Shyamalan should have spent much less time nodding to the series and just told the stories on his own speed including the most crucial developments and stowing the insignificant sub-plots to the wayside. With that change, “The Last Airbender” would have been a tighter and better written fantasy epic that isn’t so reliant on the memories of its collective fanbase. I do not see “The Last Airbender” becoming the next box office busting fantasy franchise any time soon, but for what it promises in the way of thrills and entertainment “The Last Airbender” is a respectable adaptation, with some surprises, a fine manifestation of the powers that the series initially revolved around, and a top notch cast. Is it flawed? Yes. Is it a masterpiece? Oh god no, but… I’m intrigued to see where the next film goes.

  • Erin

    did you watch the same movie I did? This is the worst adaptation of a TV series ever.

  • Kevin Hill

    It seems like you’re joking or have been bribed or something. I’ve heard better dialog on PBS. Why the Hell did they have to dance sol long to do so little? WHYYY can’t firebenders make thier own fire? I took my 11 year old nephew to see this steaming pile and he was furious. We had more fun after we walked out warning the people in line.

    • FlixtheCat

      Yeah, the studios bribed me! They gave me two Lamborghini, a spa day in California, and the chance to go golfing with M. Night Shyamalan! Muahaha!

  • Ontinashi

    This movie is so great right, the way they mispronounce the names, and how no one ever seems to have any emotion what so ever when they talk oh and lets not even get started at how screwed up the different nations nationalities are.

    Then there is all that awkward dancing to bend almost nothing even though in the show Katara has a water bending scroll which shows that they needed very minimal movement to do what they did.

    We could also just go back to the very. First. Episode. Where she breaks a piece of iceberg away just by throwing her fists downwards. I don’t think I saw any tap dancing, maybe a foot stomp.

  • Stephanie Nguyen

    I was done at 20 minutes, let alone waiting to see where the next movie goes. The quality of CGI was high, but the way it was done was terrible. This movie wasn’t just flawed, it was an utter flop. The only reason I watched the rest of the movie was because it was on Netflix, and I thought, “why not?”. I thought I was just too young to enjoy the movie 5 years ago, but no, it was seriously just a terrible movie. Sorry for the rant, I just needed to vent.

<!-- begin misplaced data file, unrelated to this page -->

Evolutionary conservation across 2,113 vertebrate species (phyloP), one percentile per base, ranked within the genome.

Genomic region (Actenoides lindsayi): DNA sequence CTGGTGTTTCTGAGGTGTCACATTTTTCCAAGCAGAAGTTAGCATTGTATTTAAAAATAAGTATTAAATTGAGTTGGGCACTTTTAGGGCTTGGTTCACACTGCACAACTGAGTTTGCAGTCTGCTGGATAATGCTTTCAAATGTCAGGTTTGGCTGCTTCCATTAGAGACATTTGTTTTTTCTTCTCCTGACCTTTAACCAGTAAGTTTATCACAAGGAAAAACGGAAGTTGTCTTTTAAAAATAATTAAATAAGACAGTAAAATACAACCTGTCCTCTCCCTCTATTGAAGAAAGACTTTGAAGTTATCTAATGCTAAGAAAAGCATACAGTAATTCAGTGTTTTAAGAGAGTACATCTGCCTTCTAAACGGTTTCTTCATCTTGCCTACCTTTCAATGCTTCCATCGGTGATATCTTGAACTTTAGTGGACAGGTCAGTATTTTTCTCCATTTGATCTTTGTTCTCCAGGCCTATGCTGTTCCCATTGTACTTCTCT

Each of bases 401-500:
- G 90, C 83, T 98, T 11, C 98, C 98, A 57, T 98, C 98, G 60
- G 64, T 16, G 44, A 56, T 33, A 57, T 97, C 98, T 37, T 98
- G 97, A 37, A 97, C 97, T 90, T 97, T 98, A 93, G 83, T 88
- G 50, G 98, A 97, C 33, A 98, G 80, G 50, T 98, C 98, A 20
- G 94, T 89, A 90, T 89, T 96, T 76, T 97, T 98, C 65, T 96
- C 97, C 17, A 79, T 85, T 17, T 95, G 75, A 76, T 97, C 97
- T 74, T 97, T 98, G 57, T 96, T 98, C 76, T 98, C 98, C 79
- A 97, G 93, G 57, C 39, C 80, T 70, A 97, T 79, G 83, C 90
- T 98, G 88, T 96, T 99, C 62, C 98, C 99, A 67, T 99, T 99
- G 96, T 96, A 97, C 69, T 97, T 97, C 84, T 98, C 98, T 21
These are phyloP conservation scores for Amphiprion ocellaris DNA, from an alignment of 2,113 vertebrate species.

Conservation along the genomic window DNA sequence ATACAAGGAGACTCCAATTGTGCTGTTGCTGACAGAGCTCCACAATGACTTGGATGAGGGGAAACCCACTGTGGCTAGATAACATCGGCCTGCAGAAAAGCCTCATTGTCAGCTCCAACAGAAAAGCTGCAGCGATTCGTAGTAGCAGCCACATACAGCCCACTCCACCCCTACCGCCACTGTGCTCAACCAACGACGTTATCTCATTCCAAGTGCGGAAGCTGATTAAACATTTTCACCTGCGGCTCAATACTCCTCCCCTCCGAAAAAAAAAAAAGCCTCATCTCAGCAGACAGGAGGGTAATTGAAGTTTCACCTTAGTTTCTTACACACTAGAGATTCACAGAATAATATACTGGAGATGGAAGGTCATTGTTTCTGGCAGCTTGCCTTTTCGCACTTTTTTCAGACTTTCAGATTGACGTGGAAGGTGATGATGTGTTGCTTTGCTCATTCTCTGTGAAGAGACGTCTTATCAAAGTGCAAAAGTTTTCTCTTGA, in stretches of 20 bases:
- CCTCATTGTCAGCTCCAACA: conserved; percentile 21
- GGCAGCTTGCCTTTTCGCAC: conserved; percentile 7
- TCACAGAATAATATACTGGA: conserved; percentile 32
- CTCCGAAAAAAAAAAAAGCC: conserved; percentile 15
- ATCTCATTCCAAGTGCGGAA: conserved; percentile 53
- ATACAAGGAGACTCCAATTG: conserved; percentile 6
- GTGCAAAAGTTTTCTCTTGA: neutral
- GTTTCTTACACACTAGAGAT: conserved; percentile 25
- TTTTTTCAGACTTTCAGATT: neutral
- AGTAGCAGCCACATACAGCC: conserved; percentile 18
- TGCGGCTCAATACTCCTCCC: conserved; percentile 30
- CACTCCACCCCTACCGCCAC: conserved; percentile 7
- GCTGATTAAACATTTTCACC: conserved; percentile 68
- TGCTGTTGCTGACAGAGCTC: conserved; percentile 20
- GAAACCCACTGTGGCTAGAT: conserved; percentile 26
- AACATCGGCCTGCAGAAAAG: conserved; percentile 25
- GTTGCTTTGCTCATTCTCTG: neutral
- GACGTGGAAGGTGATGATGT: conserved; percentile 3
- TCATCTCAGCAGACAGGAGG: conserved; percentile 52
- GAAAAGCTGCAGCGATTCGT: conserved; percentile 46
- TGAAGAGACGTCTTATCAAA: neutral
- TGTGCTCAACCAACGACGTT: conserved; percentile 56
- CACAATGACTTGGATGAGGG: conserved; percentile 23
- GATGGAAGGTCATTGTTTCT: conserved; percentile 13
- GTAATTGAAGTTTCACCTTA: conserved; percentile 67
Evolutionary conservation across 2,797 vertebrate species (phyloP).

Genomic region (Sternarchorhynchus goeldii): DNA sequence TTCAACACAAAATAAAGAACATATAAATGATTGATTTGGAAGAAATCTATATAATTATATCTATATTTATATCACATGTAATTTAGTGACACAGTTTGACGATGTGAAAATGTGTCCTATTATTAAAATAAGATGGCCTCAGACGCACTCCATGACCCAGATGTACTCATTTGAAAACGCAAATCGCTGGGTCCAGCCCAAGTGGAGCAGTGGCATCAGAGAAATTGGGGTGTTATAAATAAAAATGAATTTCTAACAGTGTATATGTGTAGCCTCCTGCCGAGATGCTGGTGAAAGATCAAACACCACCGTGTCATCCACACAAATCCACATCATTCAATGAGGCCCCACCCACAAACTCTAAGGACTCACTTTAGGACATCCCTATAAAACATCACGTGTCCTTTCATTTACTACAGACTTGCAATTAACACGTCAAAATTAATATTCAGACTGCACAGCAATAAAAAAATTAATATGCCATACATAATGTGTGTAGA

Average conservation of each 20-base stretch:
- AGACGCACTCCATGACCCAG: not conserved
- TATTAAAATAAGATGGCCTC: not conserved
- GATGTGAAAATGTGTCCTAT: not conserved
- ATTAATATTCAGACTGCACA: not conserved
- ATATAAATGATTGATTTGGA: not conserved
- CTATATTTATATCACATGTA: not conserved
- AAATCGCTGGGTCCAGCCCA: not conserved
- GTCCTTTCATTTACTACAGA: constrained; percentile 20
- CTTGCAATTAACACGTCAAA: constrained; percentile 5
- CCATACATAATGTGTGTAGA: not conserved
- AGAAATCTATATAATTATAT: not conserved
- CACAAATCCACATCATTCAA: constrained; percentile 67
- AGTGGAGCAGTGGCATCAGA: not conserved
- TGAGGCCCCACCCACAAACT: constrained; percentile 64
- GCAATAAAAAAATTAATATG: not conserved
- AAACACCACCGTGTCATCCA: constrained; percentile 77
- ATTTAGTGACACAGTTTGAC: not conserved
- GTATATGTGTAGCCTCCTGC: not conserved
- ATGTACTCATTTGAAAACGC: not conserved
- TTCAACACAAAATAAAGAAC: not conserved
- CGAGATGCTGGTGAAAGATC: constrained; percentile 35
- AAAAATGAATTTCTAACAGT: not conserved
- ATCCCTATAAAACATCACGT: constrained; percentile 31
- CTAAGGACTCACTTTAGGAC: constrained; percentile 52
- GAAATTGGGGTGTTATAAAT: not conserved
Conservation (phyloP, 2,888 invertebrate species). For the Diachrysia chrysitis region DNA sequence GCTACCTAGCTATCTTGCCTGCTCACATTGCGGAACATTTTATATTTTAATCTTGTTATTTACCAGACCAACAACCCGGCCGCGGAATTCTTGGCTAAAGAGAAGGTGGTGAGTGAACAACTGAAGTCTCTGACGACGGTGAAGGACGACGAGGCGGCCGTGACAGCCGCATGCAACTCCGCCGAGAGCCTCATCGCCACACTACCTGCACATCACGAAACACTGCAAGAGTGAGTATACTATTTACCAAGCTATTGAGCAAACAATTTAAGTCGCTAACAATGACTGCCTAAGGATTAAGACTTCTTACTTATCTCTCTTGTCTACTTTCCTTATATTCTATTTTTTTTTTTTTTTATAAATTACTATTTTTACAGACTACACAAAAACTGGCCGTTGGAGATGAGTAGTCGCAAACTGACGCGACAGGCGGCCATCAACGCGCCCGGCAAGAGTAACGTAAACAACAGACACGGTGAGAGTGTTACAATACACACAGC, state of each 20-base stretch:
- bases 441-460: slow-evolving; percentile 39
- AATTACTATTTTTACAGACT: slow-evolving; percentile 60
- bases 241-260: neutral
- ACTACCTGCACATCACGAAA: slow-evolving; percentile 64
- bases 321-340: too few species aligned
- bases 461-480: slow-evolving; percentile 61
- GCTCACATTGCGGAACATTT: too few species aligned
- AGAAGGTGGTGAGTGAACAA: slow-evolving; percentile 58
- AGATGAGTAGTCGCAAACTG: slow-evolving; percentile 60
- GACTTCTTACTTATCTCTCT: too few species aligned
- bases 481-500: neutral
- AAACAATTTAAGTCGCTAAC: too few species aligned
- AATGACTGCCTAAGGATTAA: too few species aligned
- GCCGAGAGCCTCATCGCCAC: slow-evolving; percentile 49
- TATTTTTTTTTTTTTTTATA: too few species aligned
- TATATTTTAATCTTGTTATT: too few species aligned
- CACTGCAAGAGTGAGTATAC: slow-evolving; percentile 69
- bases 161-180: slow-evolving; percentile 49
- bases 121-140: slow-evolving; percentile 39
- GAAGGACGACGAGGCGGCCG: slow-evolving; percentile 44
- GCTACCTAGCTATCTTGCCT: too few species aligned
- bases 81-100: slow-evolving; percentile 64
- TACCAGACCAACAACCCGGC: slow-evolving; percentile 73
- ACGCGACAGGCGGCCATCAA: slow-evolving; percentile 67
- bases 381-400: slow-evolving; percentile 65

• carlotta4th

    I disagree with so much of your review, but will focus on this particular statement:

    “Nicola Peltz and Jackson Rathbone are great as Katara and Sokka,
    providing charming and often humorous depictions of the characters while
    presenting a great chemistry on-screen.”

    Again, one of many points I disagree with in your review but the only thing humorous about their character depictions was how terrible they were. Nicola Peltz had absolutely ZERO believability as the “sometimes overly motherly but fierce, protective, and loyal” Katara, and instead came across as “Oh yeesh–another terrible child actor.” Now to be fair, all of the actors in this film suffered so to a certain extent it may have been the directing choices sucking out any life or energy the film might have had, but Peltz was easily the most frustrating to watch and the least believable character. And not even just as Katara, but as ANY character at all since the acting was just so bad. Rathborne was joyless (when his character is supposed to be jokes and cleverness personified) and whoever played Aang would have benefitted tremendously from the director just letting him smile and be his normal self. See, the actor behind the scenes looks like Aang (a goofball who is uncomfortable taking the weight of the world on his shoulders) but movie “Ahng” is a freaking tormented, doubty, serious and somber fellow.

    In short there was no chemistry and little to no actual acting. But the movie did put in a lot of overly serious people talking plot and exposition the whole time. It sure would sure have been nice to get to know just one of them.

    • FlixtheCat

      Yeah, well that’s like your opinion man.

      • Blue Sky

        Yeah, well thats’s like quite obvious man.

        • FlixtheCat

          Right on, man! Right on!

  • Anthony Kevin

    Sure, go ahead and choose “fresh” on rotten tomatoes for a movie that won 5 Razzie awards with 4 more nominations.

    • FlixtheCat

      Thanks! I did just that.

  • Blue Sky

    This movie was so terrible I couldn’t watch more then 5 min and that’s saying something because I actually enjoy movies that are considered bad by critics and fans…not being able to watch a movie because it was so bad never happened to me.